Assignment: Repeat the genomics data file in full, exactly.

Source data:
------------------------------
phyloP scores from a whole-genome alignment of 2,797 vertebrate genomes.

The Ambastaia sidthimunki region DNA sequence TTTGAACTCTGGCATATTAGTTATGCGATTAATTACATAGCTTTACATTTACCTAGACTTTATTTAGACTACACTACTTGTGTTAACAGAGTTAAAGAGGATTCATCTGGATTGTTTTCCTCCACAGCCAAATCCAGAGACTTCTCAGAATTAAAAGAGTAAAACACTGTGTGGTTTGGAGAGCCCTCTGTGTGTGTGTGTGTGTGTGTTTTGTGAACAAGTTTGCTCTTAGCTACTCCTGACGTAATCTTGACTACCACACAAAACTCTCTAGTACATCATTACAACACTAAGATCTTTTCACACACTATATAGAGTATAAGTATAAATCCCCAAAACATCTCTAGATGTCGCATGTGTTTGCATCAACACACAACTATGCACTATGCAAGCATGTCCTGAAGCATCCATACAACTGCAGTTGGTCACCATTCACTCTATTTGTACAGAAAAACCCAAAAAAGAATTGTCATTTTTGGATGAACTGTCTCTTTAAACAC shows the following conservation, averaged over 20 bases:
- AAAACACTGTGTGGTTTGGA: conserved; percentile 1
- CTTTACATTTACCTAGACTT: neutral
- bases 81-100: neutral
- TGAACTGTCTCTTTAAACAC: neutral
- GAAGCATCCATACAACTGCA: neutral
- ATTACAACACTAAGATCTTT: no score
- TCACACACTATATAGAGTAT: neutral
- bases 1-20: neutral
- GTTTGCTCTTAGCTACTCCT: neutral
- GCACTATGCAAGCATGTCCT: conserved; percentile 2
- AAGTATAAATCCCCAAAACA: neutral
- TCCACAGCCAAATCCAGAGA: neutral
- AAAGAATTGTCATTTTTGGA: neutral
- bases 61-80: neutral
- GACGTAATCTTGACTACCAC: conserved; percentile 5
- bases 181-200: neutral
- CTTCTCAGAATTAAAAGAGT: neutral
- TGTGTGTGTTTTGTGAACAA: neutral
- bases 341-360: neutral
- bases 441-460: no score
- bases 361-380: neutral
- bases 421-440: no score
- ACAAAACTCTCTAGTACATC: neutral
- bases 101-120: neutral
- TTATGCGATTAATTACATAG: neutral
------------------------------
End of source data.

phyloP scores from a whole-genome alignment of 2,797 vertebrate genomes.

The Ambastaia sidthimunki region DNA sequence TTTGAACTCTGGCATATTAGTTATGCGATTAATTACATAGCTTTACATTTACCTAGACTTTATTTAGACTACACTACTTGTGTTAACAGAGTTAAAGAGGATTCATCTGGATTGTTTTCCTCCACAGCCAAATCCAGAGACTTCTCAGAATTAAAAGAGTAAAACACTGTGTGGTTTGGAGAGCCCTCTGTGTGTGTGTGTGTGTGTGTTTTGTGAACAAGTTTGCTCTTAGCTACTCCTGACGTAATCTTGACTACCACACAAAACTCTCTAGTACATCATTACAACACTAAGATCTTTTCACACACTATATAGAGTATAAGTATAAATCCCCAAAACATCTCTAGATGTCGCATGTGTTTGCATCAACACACAACTATGCACTATGCAAGCATGTCCTGAAGCATCCATACAACTGCAGTTGGTCACCATTCACTCTATTTGTACAGAAAAACCCAAAAAAGAATTGTCATTTTTGGATGAACTGTCTCTTTAAACAC shows the following conservation, averaged over 20 bases:
- AAAACACTGTGTGGTTTGGA: conserved; percentile 1
- CTTTACATTTACCTAGACTT: neutral
- bases 81-100: neutral
- TGAACTGTCTCTTTAAACAC: neutral
- GAAGCATCCATACAACTGCA: neutral
- ATTACAACACTAAGATCTTT: no score
- TCACACACTATATAGAGTAT: neutral
- bases 1-20: neutral
- GTTTGCTCTTAGCTACTCCT: neutral
- GCACTATGCAAGCATGTCCT: conserved; percentile 2
- AAGTATAAATCCCCAAAACA: neutral
- TCCACAGCCAAATCCAGAGA: neutral
- AAAGAATTGTCATTTTTGGA: neutral
- bases 61-80: neutral
- GACGTAATCTTGACTACCAC: conserved; percentile 5
- bases 181-200: neutral
- CTTCTCAGAATTAAAAGAGT: neutral
- TGTGTGTGTTTTGTGAACAA: neutral
- bases 341-360: neutral
- bases 441-460: no score
- bases 361-380: neutral
- bases 421-440: no score
- ACAAAACTCTCTAGTACATC: neutral
- bases 101-120: neutral
- TTATGCGATTAATTACATAG: neutral